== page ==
2.5 Now there are two passages that do clearly bear upon this matter – the Gospel narratives of the institution of the Lord's Supper, and Paul in 1 Corinthians 11. Let us examine these. Matthew, Mark and Luke agree that Christ gave the whole sacrament to all the disciples, and it is certain that Paul delivered both kinds. No one has ever had the temerity to assert the contrary. Further, Matthew reports that Christ did not say of the bread, "All of you, eat of it," but of the cup, " Drink of it all of you." Mark likewise does not say, "They all ate from it," but, " They all drank from it."

Both Matthew and Mark attach the note of universality to the cup, not to the bread, as though the Spirit saw this schism coming, by which some would be forbidden to partake of the cup, which Christ desired should be common to all. How furiously, do you think, would they rave against us, if they had found the word "all" attached to the bread instead of the cup! They would not leave us a loophole to escape, they would cry out against us and set us down as heretics, they would damn us for schismatics. But now, since it stands on our side and against them, they will not be bound by any force of logic – these men of the most free will, who change and change again even the things that are God's, and throw everything into confusion.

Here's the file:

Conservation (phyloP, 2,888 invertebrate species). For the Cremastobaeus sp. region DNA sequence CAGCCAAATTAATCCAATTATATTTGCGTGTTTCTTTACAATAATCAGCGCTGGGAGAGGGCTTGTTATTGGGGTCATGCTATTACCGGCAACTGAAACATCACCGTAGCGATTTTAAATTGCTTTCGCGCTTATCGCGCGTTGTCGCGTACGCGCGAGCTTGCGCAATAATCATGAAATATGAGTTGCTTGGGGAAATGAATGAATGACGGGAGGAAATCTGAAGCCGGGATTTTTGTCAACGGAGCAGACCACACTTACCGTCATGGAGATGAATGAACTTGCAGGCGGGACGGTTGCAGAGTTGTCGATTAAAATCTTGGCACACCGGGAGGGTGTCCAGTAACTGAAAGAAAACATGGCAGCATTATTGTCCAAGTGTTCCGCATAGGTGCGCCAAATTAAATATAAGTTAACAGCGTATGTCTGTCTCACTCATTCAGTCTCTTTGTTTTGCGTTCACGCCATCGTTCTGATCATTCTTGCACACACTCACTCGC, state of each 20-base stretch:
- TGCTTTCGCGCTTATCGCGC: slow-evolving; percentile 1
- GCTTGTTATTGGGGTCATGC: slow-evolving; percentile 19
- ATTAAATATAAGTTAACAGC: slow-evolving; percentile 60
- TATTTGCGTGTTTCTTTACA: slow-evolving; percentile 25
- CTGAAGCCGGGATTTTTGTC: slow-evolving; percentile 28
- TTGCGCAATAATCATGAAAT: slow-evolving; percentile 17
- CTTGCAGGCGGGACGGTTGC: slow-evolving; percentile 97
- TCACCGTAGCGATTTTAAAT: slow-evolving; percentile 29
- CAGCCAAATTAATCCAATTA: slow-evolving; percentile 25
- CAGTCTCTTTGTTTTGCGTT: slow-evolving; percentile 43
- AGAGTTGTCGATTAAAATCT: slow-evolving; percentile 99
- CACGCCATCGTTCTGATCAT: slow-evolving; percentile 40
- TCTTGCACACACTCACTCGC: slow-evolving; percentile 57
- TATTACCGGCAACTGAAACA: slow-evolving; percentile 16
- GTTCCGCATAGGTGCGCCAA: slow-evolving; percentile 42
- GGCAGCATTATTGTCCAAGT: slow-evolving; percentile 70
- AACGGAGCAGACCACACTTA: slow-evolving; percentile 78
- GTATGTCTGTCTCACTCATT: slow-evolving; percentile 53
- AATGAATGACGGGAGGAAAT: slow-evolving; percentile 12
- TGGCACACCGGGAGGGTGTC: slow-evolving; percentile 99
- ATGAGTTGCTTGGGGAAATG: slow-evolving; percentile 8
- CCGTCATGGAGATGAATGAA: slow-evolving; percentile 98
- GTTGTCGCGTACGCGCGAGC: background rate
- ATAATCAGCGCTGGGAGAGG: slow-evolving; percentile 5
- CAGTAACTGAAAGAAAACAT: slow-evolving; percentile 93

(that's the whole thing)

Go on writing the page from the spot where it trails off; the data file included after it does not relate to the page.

2.6 But imagine me standing over against them and interrogating my lords the papists. In the Lord's Supper, I say, the whole sacrament, or communion in both kinds, is given only to the priests or else it is given also to the laity. If it is given only to the priests, as they would have it, then it is not right to give it to the laity in either kind. It must not be rashly given to any to whom Christ did not give it when He instituted it. For if we permit one institution of Christ to be changed, we make all of His laws invalid, and every one will boldly claim that he is not bound by any law or institution of His. For a single exception, especially in the Scriptures, invalidates the whole. But if it is given also to the laity, then it inevitably follows that it ought not to be withheld from them in either form. And if any do withhold it from them when they desire it, they act impiously and contrary to the work, example and institution of Christ.